By Frankel, in turn by Galileo, Eminent is out of the Kingmambo mare, You’ll Be Mine. Her Dam (stay with me here), is Quarter Moon, a mare by Sadler’s Wells out of a Darshaan mare (tick, tick, tick, tick, tick). If only it was this easy, I’d be re-mortgaging the house, and lumping on Eminent.

A final colt worth a mention is Khalidi. His bare form suggests that he is well-held by Permian, though he was mightily impressive at Goodwood last time. There’s also positives to draw from his pedigree. He’s not quite up there with Eminent, but he’s not a million miles away. He’s by Epsom Derby winner, High Chaparral, a son of Sadler’s Wells. On dam’s side, we have Bezique, a mare by Cape Cross. Certainly, on pedigree, Khalidi looks a decent each-way proposition.

And there you have it. Breeding is certainly an aspect that I’ll be adding to the melting pot, when choosing my likely Epsom Derby winner. Of the above I’d have to side with Cliffs Of Moher and Eminent, with Khalidi the long-shot. Of course, all the contenders have an outstanding pedigree, but not all will be suited by the unique demands of the Epsom Classic.

The Epsom Derby Merry-go-round

With just over a fortnight to go, I’m not sure I can remember a more fluid look to the Epsom Derby.

With each passing day, yet another contender is set to be parachuted in, whilst another looks set to miss the event in favour of Royal Ascot, France or Ireland. With so many arrows to shoot at the target it’s always going to be tricky to second guess Aidan O’Brien and the ‘Ballydoyle Boys’. But that’s a conundrum we’ve become used to over the years.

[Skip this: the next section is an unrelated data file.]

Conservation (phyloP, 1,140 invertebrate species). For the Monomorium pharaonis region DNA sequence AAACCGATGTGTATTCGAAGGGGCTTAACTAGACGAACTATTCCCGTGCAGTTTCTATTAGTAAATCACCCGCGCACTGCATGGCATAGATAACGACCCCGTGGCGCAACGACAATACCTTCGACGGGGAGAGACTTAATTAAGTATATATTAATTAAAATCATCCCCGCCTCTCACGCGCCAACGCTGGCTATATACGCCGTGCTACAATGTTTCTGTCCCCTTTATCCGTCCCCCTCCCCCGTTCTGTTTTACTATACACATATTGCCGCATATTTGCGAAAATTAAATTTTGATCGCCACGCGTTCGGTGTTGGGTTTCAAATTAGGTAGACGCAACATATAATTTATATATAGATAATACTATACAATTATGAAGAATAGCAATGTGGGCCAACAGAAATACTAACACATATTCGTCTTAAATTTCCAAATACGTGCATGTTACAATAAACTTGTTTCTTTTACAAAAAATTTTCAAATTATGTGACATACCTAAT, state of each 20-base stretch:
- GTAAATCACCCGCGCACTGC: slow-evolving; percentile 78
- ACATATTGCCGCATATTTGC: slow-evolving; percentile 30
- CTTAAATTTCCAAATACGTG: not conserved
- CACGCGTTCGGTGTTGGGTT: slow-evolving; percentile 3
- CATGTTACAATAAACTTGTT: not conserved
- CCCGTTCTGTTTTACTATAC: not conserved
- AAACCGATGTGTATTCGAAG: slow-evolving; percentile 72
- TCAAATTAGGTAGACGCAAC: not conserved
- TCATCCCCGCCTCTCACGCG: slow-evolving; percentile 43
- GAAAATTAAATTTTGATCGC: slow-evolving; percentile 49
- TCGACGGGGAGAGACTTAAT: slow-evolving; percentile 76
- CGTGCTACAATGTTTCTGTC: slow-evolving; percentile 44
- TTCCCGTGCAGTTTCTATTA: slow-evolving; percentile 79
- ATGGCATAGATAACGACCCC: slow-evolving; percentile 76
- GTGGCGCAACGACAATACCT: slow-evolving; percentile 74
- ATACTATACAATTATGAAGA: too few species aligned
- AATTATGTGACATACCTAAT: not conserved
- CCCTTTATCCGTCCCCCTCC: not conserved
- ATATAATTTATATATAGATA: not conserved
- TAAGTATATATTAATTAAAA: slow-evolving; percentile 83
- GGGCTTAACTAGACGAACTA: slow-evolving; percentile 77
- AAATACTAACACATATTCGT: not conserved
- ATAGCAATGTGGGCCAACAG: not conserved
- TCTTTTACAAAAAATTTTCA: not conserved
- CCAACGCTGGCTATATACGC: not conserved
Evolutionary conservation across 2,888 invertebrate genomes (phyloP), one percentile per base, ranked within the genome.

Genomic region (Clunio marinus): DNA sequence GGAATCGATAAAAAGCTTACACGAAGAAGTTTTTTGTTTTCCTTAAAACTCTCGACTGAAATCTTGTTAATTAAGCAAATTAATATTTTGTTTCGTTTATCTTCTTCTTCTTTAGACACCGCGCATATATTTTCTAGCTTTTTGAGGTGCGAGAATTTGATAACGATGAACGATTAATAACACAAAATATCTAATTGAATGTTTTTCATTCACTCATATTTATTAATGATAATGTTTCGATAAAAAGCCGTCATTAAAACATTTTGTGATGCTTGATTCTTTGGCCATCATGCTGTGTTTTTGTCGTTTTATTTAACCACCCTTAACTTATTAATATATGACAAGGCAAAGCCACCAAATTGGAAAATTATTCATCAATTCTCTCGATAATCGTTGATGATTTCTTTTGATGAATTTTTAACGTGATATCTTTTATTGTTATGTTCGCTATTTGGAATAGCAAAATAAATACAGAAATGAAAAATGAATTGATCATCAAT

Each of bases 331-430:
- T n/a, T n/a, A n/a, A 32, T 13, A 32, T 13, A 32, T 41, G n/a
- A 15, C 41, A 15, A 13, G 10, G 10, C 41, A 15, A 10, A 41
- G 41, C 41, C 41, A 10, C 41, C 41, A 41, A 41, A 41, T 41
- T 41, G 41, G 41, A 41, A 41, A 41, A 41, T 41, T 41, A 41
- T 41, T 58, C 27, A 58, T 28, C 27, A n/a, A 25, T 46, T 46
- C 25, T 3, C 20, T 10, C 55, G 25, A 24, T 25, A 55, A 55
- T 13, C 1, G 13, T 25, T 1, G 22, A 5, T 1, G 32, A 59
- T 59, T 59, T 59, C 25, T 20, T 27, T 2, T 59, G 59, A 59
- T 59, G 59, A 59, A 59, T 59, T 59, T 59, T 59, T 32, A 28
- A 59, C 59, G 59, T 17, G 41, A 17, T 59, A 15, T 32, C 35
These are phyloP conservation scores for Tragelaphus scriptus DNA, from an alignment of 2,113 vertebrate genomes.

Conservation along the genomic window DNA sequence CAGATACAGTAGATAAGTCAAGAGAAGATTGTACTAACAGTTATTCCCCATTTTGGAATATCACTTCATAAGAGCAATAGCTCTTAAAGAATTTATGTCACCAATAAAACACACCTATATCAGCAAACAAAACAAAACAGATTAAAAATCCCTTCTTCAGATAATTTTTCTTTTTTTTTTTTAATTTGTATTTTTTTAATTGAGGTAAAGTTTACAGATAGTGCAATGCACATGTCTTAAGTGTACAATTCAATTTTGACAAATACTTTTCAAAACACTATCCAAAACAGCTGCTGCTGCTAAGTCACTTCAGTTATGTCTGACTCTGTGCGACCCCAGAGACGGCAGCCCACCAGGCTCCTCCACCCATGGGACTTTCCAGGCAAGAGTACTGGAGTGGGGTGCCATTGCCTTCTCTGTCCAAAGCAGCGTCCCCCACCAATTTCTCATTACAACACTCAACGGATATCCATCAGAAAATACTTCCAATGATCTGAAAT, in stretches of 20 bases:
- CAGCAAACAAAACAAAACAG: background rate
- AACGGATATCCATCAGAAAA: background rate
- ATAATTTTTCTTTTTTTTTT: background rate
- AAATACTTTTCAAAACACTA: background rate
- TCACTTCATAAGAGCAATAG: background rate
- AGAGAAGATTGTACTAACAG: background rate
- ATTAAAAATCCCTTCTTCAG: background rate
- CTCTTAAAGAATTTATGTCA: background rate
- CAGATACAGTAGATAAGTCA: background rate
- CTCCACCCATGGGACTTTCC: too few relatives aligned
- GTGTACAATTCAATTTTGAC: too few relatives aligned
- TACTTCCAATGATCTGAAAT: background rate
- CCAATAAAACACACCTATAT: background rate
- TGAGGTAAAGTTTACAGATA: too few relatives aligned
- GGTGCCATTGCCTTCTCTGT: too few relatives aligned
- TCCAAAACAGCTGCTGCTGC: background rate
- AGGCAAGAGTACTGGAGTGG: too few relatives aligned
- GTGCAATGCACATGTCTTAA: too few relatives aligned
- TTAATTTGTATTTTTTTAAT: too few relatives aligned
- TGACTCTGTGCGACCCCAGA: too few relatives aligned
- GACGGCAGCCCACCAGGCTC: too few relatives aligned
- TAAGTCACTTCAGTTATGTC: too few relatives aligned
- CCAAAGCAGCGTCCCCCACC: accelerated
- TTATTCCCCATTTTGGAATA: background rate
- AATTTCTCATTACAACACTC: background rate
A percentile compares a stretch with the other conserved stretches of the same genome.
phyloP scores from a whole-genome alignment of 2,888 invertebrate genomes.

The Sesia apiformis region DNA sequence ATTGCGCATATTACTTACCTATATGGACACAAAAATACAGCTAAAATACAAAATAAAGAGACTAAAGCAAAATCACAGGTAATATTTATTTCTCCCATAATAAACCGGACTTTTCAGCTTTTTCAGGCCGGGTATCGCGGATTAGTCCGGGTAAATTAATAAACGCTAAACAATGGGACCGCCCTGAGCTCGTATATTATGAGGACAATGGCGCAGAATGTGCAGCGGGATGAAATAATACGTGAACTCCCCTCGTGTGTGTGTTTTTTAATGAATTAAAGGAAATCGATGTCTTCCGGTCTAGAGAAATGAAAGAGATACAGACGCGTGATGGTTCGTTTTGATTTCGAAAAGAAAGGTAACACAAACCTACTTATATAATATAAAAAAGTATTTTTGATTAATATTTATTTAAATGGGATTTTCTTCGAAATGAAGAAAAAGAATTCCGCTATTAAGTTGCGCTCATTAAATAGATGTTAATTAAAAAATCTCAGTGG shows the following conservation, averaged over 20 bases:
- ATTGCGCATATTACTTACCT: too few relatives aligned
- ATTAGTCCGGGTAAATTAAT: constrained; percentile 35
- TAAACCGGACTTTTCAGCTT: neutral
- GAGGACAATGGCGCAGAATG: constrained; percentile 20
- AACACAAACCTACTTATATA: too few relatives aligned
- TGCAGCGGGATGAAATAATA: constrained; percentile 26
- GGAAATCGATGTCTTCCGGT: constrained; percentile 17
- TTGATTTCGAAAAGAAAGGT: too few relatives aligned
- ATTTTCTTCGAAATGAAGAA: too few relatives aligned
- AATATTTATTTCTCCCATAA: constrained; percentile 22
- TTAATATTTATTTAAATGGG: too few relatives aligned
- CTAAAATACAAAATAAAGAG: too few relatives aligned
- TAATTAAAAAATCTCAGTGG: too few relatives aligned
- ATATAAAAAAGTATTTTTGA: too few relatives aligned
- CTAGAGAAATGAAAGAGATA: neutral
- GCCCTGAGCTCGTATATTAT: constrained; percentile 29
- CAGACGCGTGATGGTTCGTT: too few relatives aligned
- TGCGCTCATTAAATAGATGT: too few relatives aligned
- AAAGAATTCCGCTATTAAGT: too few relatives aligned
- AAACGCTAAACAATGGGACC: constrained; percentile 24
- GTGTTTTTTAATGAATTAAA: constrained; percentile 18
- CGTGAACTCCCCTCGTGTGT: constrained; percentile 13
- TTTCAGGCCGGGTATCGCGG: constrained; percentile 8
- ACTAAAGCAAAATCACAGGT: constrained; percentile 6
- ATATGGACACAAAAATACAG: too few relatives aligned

The lead up to this season’s Epsom Derby has become that much more bewildering thanks to a combination of factors, including; injuries, surprise results, rapid improvement from late-comers, and even a state of the art Equinome Speed Gene Test.

The case of Wings Of Desire typifies this year’s road to Epsom. John Gosden’s colt was in the Derby, then he was out, but after the Dante at York he’s likely to be supplemented back in again. The trainer made his original decision due to the colt’s delayed introduction to the racetrack. The son of Pivotal, made his debut in April with a satisfactory if not sparkling third place in a maiden at Newmarket. However, just 10 days later he ran a race full of promise at Wolverhampton, before the huge step-forward at York when winning the Group 2 Betfred Dante Stakes.

In a year with few standout contenders Gosden anticipates plenty to oppose his Dante winner. Reflecting on his 2007 Derby fourth Lucarno, when no fewer than eight represented O’Brien, he said: “I expect Aidan to turn up with six colts at least. US Army Ranger is a bloody good horse, as are Port Douglas and Deauville. I was at Deauville on Sunday and The Gurkha was impressive, but I think he beat Group 3 horses.”

The Gurkha’s progression has mirrored that of Gosden’s Derby hope. He also made his debut in April, finishing third, before a much improved performance 11 days later when running away with a maiden at Navan. His eye-catching victory in the French Guineas thrust him into the picture for Epsom, though he is by no means a certainty for the race. ‘The Boys’ will weigh up the options, though many believe his participation to be assured.

One that will not be supplemented for the Classic is the Dee Stakes winner Viren’s Army. Trained by Richard Hannon and owned by Middelham Park Racing, the colt could well head for the Irish Derby, where the cost to supplement is much less. Spokesman for the owners, Tim Palin said: “It took us more than a week to weigh up the pros and cons, see the rest of the trials, and get all the votes in. We fully appreciate there's only one Epsom Derby, but the £75,000 just proved too prohibitive considering our market position - we were 6-1 a place.”